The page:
When I was a 12-year-old Boy Scout, obsessed with Battlebots and trying to emulate the Fonz’s pompadour, I experienced my first hazing. I was labeled the “Actually” Kid, whereby whenever someone said something fact-based and I felt I knew better, I responded with “actually, Gore won the popular vote” or “actually, Biohazard won the 2000 Heavyweight competition after defeating Nightmare and Vlad The Impaler–not Toro, you dummy, as he’s a Super Heavyweight”. This reputation lasted quite a while, seemingly because I failed to ever stop being a know-it-all douche. Yes, I was that guy in your college class who felt he could win an argument with the doctorate-armed professor on the origin of the word “jazz”. I failed often.
I remember my time with the Scouts, however, because it was the first time I had considered myself anything other than a random collection of verbs and nouns. While I had jumped the gap between one’s own thoughts and those of others, I had never, up to that point, actually analyzed my own social cues. Perhaps I was a bit late to that game, but it seemed to me unfair the vast amount of knowledge I knew about myself would be reduced to such a simple caricature.
While I’ve matured enough (and learned to hold my tongue and not be an asshole), by this time, I still find it curious when people are reduced to the most rudimentary of habits. People are exceptionally complex and even the most docile personality fights against any pigeon-holed definition (whether they know it or not). We like to believe we are spontaneous and definitely not boring. Being called “predictable” feels a lot like being called “average”: it forces you to over-analyze what makes you a person and how that person is perceived.
But why, exactly, is being predictable a poor attribute? Obviously it can present itself in ugly lights; if someone continuously steals from you, their kleptomania is a bad sort of predictability. The opposite end of that stick is someone who is predictably kind, reliable, and enforces the values which hold aloft any faith in humanity you might have. In the middle, however, lies a larger gray area.
Far more than most things, we hold free will to be essential to our self-identity. Whatever I do, I do it because I choose to. Our quality of life is measured by choices and the more we have, the more our sense of free will expands. But when someone calls your habits and activities out as “predictable”, this feeling is robbed from you. When a significant other accurately predicts how you’ll confront a problem or an argument, that go-to option of yours is no longer an option. They have made the choice for you because the last thing you want to be is predictable.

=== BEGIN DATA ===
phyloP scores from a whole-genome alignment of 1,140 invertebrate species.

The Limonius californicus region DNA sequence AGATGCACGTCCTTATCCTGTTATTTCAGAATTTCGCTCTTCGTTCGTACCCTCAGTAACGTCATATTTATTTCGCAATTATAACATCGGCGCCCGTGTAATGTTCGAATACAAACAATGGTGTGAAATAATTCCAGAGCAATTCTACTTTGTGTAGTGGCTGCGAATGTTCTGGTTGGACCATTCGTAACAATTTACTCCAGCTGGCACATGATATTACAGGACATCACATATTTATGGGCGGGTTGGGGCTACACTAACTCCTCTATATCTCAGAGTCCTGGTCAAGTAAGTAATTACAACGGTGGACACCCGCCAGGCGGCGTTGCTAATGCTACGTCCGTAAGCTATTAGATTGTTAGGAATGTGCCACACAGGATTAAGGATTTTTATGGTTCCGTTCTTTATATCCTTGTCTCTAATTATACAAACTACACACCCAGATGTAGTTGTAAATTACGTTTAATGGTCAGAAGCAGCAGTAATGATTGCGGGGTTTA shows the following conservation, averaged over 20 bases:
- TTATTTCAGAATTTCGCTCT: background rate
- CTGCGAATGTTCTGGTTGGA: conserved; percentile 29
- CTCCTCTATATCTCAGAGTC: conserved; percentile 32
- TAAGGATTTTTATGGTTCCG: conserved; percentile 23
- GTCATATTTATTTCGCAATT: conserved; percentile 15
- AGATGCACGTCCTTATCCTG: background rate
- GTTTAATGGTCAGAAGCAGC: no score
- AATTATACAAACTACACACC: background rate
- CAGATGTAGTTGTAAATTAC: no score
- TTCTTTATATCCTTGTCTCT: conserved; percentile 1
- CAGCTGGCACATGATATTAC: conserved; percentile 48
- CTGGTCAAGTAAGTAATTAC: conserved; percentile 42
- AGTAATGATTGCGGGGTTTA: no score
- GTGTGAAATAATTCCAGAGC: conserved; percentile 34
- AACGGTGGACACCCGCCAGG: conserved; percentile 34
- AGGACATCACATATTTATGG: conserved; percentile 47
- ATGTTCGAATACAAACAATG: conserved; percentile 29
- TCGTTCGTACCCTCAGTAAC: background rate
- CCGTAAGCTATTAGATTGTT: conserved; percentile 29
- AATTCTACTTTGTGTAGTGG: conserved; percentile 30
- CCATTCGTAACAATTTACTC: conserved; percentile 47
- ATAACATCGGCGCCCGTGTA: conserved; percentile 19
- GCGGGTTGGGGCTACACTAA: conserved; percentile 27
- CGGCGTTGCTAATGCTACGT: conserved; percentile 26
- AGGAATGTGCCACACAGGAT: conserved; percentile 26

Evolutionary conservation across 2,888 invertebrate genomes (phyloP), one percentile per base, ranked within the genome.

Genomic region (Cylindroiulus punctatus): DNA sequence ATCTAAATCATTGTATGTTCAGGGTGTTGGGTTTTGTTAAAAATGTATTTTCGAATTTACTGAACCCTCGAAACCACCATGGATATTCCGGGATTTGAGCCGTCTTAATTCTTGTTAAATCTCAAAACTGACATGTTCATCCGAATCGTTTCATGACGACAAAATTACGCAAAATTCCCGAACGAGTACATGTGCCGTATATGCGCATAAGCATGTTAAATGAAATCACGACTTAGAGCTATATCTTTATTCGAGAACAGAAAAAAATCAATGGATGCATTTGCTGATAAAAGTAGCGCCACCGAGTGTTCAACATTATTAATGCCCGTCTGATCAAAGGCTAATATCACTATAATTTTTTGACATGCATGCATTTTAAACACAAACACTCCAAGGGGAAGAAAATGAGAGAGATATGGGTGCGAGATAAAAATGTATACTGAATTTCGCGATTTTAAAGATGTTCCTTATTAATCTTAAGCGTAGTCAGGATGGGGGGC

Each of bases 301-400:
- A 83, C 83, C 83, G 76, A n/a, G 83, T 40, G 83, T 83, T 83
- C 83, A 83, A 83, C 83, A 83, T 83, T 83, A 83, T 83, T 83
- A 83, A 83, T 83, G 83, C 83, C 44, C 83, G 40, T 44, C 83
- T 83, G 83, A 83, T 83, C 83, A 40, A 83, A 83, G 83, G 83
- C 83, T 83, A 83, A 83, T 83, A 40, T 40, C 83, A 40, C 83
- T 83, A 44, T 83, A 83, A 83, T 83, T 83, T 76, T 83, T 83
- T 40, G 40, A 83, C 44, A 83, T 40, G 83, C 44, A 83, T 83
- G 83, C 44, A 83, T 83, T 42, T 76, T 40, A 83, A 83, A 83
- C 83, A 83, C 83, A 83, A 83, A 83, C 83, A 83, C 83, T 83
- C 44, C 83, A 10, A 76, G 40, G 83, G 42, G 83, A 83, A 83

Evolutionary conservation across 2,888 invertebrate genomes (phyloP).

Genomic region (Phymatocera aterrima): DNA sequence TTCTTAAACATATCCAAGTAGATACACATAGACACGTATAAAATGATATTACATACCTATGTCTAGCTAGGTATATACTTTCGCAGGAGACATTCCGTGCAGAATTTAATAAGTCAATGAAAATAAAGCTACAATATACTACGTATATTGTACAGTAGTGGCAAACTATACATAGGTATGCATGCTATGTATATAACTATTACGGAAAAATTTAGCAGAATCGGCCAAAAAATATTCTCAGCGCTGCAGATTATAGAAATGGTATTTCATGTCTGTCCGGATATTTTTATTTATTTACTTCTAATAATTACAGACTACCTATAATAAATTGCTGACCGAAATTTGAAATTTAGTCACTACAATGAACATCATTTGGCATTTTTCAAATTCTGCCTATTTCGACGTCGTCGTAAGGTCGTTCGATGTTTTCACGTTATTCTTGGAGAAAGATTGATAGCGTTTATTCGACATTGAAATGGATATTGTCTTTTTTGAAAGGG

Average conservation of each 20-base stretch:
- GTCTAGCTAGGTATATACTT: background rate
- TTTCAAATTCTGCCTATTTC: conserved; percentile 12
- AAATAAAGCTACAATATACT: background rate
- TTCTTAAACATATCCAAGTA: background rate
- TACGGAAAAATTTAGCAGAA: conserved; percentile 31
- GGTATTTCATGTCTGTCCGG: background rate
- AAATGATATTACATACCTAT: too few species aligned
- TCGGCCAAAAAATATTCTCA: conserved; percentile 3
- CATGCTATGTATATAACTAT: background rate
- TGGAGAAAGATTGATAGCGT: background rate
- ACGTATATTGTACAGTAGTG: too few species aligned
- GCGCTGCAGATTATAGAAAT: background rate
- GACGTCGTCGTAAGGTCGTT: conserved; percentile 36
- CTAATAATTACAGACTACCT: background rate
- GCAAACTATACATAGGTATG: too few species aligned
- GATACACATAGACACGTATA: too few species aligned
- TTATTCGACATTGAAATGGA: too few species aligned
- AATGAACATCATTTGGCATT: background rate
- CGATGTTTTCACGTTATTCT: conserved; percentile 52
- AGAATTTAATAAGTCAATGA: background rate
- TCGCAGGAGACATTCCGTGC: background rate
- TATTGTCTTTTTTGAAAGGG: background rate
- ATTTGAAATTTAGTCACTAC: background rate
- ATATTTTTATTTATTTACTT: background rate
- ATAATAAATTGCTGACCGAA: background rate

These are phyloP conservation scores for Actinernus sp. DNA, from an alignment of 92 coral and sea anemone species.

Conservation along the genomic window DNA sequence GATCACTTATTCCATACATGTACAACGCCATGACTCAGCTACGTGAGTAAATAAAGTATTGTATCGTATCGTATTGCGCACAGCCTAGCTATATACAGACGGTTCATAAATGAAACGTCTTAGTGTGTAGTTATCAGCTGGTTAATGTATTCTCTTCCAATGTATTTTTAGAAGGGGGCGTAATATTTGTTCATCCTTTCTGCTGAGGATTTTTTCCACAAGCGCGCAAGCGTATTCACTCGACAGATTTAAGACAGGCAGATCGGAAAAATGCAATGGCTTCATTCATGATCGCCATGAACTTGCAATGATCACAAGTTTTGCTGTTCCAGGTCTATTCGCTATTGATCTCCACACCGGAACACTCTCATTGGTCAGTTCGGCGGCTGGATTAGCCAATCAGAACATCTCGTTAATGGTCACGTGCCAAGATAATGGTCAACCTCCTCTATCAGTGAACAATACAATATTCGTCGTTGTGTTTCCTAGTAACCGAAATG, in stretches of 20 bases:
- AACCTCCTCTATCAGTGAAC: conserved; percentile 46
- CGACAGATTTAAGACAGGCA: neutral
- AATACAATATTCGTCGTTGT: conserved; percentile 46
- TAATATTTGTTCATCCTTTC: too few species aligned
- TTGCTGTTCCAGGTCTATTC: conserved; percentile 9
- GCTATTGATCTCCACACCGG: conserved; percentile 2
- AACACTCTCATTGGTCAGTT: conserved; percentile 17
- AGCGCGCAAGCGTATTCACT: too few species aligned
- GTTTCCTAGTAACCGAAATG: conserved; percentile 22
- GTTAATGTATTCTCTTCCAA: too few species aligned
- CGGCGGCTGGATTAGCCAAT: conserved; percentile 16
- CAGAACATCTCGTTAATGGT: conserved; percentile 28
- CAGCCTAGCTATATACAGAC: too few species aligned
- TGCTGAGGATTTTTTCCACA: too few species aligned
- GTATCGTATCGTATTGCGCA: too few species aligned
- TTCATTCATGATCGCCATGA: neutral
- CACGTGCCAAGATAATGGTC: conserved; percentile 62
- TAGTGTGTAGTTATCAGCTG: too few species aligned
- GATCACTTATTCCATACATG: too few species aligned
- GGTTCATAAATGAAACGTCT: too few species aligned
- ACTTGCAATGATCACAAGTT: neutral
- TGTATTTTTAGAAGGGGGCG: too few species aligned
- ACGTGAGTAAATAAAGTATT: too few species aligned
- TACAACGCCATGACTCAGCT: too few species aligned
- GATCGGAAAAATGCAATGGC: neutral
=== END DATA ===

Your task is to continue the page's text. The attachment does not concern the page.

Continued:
There’s a really, really annoying quote about the definition of insanity (don’t make me write it). What it actually explains is how we define “results”. A child who gets grounded for yelling at their parent and then continues to yell even though they know it will be worse is not insane. They simply have a different set of priorities. In that example, the priority is being heard or getting revenge in the simplest manner possible for something they see as unfair. But as childhood begets adolescence and adolescence begets adulthood, we narrow down the options we choose as we either experience or witness the bad results. After long enough, you’ve hopefully gained not just the ability to recognize situations (be they social, financial, or technical) but also to adapt new solutions into your Batbelt of personality. This doesn’t make you predictable; it merely makes you stable.
Which brings me to the other side: Spontaneity. There’s a difference between being stuck in a rut and being comfortable. The urge to be spontaneous rarely hits me outside of the bedroom because, for the most part, I’m comfortable where I am. If I decide to move or take a vacation or buy a new pack of pocket-tees it comes with meticulous planning to bereft anything going wrong. Of course, things still do go wrong. But I also get the sanity that comes with knowing what I’m doing, where I’m doing it, and how I’ll get back home.
So rest easy when you see an old highschool friend disappear into the European wildes or drag out the same phrasing of the same intent to prove your point in an argument. Do not bother with charting your habits merely because you want to surprise those around you. Surprises are overrated. Get comfortable, find what works for you, and realize your limitless potential to be absolutely boring.